Maestra Margarita Fick standing in front of the altar she dedicated to Capulina.

Día de Muertos has to be one of the most fantastic and colorful times of the year to be in Mexico and for the artist community and businesses at the Fábrica La Aurora it is a great excuse to really dress the place up and invite the community to enjoy and perhaps learn more about the timeless Mexican tradition. As per usual at the Aurora celebration, the Fábrica has chosen a non-profit to benefit and to champion their importance during the party and this year that honor goes to the ever-needed and desperately underfunded Mexican Red Cross who struggles valiantly daily to serve the growing San Miguel community. The pertinence to the celebration should be fairly obvious- if you don’t give, next year’s altar may be dedicated to you.

Every year for the festival no expense is spared in the entertainment department. Upon arrival there will be marimba in the entrance patio. Then as the marimba starts to fade out you will catch the mariachi band further in and by the end of the night, you will surely be swinging your partner to the sweet sounds of Trio Los Románticos or Trio Los Compadres, who will be rolling out the nostalgia.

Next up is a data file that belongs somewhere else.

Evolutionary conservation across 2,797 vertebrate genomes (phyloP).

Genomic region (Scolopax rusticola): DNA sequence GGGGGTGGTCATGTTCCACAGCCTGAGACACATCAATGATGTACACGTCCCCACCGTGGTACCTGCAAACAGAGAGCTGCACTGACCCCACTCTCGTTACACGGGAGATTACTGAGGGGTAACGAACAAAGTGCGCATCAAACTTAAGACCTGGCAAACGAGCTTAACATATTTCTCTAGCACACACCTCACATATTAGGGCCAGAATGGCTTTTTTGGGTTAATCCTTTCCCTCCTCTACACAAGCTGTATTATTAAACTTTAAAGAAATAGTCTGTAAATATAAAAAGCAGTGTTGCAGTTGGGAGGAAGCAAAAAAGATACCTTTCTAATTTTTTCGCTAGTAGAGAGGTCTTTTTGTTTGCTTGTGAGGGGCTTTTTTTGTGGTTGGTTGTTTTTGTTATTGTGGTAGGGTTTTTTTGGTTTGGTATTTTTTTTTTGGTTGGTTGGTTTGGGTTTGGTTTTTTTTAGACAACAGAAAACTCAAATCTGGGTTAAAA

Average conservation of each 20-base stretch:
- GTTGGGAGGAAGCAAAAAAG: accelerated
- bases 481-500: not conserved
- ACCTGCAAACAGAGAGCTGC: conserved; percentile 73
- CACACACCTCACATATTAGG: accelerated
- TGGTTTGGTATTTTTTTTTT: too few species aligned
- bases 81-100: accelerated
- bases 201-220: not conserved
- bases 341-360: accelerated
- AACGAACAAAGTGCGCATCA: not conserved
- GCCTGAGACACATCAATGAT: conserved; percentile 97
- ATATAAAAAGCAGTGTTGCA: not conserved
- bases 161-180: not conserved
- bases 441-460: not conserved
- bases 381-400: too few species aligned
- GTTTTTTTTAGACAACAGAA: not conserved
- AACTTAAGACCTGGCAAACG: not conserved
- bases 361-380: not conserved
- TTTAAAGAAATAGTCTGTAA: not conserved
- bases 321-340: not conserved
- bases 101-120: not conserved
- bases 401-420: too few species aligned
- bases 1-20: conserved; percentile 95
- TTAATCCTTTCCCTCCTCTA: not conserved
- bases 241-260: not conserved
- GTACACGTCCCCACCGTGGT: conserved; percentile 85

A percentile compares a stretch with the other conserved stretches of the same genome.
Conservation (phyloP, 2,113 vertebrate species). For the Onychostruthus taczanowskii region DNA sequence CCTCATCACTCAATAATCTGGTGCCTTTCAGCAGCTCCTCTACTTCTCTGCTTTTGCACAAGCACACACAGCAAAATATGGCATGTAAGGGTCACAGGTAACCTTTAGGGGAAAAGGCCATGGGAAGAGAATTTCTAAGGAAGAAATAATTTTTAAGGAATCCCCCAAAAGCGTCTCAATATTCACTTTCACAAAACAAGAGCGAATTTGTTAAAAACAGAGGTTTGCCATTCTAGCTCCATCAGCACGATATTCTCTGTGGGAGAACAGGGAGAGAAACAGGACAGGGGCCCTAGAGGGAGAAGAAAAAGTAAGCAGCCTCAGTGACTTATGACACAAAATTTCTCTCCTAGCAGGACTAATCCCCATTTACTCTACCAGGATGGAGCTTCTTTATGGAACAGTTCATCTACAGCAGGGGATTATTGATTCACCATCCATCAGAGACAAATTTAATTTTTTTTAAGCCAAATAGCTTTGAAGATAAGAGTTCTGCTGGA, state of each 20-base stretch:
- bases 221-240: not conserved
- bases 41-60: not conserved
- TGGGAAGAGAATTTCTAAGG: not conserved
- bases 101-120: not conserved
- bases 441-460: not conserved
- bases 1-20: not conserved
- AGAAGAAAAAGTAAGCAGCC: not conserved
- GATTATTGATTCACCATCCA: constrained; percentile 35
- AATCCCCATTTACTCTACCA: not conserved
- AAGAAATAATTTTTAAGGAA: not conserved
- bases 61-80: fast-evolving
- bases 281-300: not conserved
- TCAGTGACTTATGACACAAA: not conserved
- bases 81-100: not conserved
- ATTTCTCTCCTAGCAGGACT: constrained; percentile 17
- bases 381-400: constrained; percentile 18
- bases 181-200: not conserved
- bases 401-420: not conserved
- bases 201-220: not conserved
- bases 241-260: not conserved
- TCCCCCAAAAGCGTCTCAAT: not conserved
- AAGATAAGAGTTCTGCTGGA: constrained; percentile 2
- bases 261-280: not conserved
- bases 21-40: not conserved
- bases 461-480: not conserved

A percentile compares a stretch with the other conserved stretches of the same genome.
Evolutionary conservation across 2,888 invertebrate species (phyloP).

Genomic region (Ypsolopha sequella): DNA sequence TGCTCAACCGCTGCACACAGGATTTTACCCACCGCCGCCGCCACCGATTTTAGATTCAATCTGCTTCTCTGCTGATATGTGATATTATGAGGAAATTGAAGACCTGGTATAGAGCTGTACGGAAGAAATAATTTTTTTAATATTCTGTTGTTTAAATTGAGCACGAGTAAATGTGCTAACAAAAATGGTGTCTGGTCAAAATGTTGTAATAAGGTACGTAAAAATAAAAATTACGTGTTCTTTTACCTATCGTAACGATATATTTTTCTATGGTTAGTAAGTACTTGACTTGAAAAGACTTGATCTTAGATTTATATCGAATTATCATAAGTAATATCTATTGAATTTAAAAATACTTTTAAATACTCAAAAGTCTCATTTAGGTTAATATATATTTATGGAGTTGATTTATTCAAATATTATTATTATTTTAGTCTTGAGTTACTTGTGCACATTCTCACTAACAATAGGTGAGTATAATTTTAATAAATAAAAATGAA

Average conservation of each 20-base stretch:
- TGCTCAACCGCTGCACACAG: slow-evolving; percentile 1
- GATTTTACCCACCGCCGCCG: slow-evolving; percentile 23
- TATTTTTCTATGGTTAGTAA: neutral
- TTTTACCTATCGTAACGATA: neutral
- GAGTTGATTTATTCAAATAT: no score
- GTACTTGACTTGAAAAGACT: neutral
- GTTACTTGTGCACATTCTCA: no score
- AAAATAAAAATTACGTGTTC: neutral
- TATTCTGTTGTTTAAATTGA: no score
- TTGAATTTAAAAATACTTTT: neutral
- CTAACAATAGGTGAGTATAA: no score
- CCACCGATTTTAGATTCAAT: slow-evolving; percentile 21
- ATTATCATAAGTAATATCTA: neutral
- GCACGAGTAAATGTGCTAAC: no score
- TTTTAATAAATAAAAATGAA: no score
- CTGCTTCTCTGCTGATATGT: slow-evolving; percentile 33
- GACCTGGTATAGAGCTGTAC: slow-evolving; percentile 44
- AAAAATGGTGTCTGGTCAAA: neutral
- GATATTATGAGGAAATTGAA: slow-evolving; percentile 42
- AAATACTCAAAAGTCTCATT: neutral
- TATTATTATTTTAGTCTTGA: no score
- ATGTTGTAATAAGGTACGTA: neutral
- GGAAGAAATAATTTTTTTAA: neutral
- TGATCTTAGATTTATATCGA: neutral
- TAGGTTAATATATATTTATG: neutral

It is also customary during this event for each studio and gallery to present its own unique altar dedicated to the deceased of their choosing. What is an altar you ask? Well, it is a fantastic and often elaborate offering to entice the dead to come back to be amongst the living. Be on the lookout for a beautiful multi-tiered, colorful assembled altar covered in bright colorful hand-cut tissue papers, full of the favorite food, booze and trinkets of the deceased being summoned. Make sure to visit each gallery and artist studio to see each of their personal altars.